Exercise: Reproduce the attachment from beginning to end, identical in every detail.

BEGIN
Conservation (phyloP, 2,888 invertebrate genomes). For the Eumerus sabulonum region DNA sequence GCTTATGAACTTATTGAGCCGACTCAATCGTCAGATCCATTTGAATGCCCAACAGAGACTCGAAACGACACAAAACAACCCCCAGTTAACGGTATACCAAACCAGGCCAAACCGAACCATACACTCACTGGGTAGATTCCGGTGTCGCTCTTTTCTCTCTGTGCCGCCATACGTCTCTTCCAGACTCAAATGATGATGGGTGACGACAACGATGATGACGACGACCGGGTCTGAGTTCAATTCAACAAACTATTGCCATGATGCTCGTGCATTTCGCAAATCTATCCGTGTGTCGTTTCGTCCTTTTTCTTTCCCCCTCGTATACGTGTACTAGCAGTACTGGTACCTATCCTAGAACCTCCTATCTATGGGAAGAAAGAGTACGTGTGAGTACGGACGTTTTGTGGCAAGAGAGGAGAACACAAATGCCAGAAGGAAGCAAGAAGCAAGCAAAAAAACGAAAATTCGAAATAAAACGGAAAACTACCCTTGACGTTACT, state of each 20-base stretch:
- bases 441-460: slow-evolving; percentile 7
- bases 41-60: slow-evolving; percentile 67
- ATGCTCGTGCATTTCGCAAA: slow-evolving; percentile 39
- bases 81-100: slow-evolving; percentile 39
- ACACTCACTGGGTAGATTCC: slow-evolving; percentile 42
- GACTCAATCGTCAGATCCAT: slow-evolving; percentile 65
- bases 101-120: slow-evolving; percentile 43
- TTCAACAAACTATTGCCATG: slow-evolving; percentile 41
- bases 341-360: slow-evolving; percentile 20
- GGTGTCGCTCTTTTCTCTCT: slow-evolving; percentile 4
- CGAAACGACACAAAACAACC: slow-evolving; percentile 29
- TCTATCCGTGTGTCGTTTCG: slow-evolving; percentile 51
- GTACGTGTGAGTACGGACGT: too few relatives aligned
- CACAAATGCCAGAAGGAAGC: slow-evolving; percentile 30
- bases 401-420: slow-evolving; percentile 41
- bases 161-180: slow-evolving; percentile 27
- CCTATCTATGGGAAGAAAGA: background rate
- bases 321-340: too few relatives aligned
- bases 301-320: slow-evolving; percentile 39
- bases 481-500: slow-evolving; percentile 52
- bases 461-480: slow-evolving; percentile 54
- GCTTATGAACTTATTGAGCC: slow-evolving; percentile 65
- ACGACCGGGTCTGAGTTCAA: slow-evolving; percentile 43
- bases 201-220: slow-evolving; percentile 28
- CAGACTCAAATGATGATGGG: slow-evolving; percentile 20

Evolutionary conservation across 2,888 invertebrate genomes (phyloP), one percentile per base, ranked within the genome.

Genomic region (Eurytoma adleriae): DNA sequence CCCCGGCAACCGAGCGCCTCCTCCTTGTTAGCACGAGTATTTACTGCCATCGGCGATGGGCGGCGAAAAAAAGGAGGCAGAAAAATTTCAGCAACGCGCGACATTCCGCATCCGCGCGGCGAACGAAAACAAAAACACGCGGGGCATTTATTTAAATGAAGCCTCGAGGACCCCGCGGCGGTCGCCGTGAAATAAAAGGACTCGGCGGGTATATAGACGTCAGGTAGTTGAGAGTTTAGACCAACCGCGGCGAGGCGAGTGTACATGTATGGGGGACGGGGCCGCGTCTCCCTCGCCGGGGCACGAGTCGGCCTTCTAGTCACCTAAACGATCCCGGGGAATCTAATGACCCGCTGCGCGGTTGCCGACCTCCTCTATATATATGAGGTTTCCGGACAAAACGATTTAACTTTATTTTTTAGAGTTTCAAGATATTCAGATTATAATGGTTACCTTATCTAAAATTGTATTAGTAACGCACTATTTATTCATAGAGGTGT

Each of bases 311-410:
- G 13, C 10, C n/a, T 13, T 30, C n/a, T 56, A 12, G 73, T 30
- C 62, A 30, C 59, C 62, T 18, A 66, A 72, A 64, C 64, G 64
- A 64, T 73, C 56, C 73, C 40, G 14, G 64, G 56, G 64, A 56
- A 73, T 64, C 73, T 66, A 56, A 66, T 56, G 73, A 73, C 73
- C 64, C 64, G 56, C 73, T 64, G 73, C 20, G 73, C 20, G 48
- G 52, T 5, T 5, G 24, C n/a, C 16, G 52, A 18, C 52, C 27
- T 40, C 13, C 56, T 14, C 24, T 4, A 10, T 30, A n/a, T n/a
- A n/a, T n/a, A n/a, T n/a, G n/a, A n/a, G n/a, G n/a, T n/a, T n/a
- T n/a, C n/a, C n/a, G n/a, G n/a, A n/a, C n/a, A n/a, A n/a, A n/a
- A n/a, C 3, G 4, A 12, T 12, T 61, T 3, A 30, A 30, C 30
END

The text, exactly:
Conservation (phyloP, 2,888 invertebrate genomes). For the Eumerus sabulonum region DNA sequence GCTTATGAACTTATTGAGCCGACTCAATCGTCAGATCCATTTGAATGCCCAACAGAGACTCGAAACGACACAAAACAACCCCCAGTTAACGGTATACCAAACCAGGCCAAACCGAACCATACACTCACTGGGTAGATTCCGGTGTCGCTCTTTTCTCTCTGTGCCGCCATACGTCTCTTCCAGACTCAAATGATGATGGGTGACGACAACGATGATGACGACGACCGGGTCTGAGTTCAATTCAACAAACTATTGCCATGATGCTCGTGCATTTCGCAAATCTATCCGTGTGTCGTTTCGTCCTTTTTCTTTCCCCCTCGTATACGTGTACTAGCAGTACTGGTACCTATCCTAGAACCTCCTATCTATGGGAAGAAAGAGTACGTGTGAGTACGGACGTTTTGTGGCAAGAGAGGAGAACACAAATGCCAGAAGGAAGCAAGAAGCAAGCAAAAAAACGAAAATTCGAAATAAAACGGAAAACTACCCTTGACGTTACT, state of each 20-base stretch:
- bases 441-460: slow-evolving; percentile 7
- bases 41-60: slow-evolving; percentile 67
- ATGCTCGTGCATTTCGCAAA: slow-evolving; percentile 39
- bases 81-100: slow-evolving; percentile 39
- ACACTCACTGGGTAGATTCC: slow-evolving; percentile 42
- GACTCAATCGTCAGATCCAT: slow-evolving; percentile 65
- bases 101-120: slow-evolving; percentile 43
- TTCAACAAACTATTGCCATG: slow-evolving; percentile 41
- bases 341-360: slow-evolving; percentile 20
- GGTGTCGCTCTTTTCTCTCT: slow-evolving; percentile 4
- CGAAACGACACAAAACAACC: slow-evolving; percentile 29
- TCTATCCGTGTGTCGTTTCG: slow-evolving; percentile 51
- GTACGTGTGAGTACGGACGT: too few relatives aligned
- CACAAATGCCAGAAGGAAGC: slow-evolving; percentile 30
- bases 401-420: slow-evolving; percentile 41
- bases 161-180: slow-evolving; percentile 27
- CCTATCTATGGGAAGAAAGA: background rate
- bases 321-340: too few relatives aligned
- bases 301-320: slow-evolving; percentile 39
- bases 481-500: slow-evolving; percentile 52
- bases 461-480: slow-evolving; percentile 54
- GCTTATGAACTTATTGAGCC: slow-evolving; percentile 65
- ACGACCGGGTCTGAGTTCAA: slow-evolving; percentile 43
- bases 201-220: slow-evolving; percentile 28
- CAGACTCAAATGATGATGGG: slow-evolving; percentile 20

Evolutionary conservation across 2,888 invertebrate genomes (phyloP), one percentile per base, ranked within the genome.

Genomic region (Eurytoma adleriae): DNA sequence CCCCGGCAACCGAGCGCCTCCTCCTTGTTAGCACGAGTATTTACTGCCATCGGCGATGGGCGGCGAAAAAAAGGAGGCAGAAAAATTTCAGCAACGCGCGACATTCCGCATCCGCGCGGCGAACGAAAACAAAAACACGCGGGGCATTTATTTAAATGAAGCCTCGAGGACCCCGCGGCGGTCGCCGTGAAATAAAAGGACTCGGCGGGTATATAGACGTCAGGTAGTTGAGAGTTTAGACCAACCGCGGCGAGGCGAGTGTACATGTATGGGGGACGGGGCCGCGTCTCCCTCGCCGGGGCACGAGTCGGCCTTCTAGTCACCTAAACGATCCCGGGGAATCTAATGACCCGCTGCGCGGTTGCCGACCTCCTCTATATATATGAGGTTTCCGGACAAAACGATTTAACTTTATTTTTTAGAGTTTCAAGATATTCAGATTATAATGGTTACCTTATCTAAAATTGTATTAGTAACGCACTATTTATTCATAGAGGTGT

Each of bases 311-410:
- G 13, C 10, C n/a, T 13, T 30, C n/a, T 56, A 12, G 73, T 30
- C 62, A 30, C 59, C 62, T 18, A 66, A 72, A 64, C 64, G 64
- A 64, T 73, C 56, C 73, C 40, G 14, G 64, G 56, G 64, A 56
- A 73, T 64, C 73, T 66, A 56, A 66, T 56, G 73, A 73, C 73
- C 64, C 64, G 56, C 73, T 64, G 73, C 20, G 73, C 20, G 48
- G 52, T 5, T 5, G 24, C n/a, C 16, G 52, A 18, C 52, C 27
- T 40, C 13, C 56, T 14, C 24, T 4, A 10, T 30, A n/a, T n/a
- A n/a, T n/a, A n/a, T n/a, G n/a, A n/a, G n/a, G n/a, T n/a, T n/a
- T n/a, C n/a, C n/a, G n/a, G n/a, A n/a, C n/a, A n/a, A n/a, A n/a
- A n/a, C 3, G 4, A 12, T 12, T 61, T 3, A 30, A 30, C 30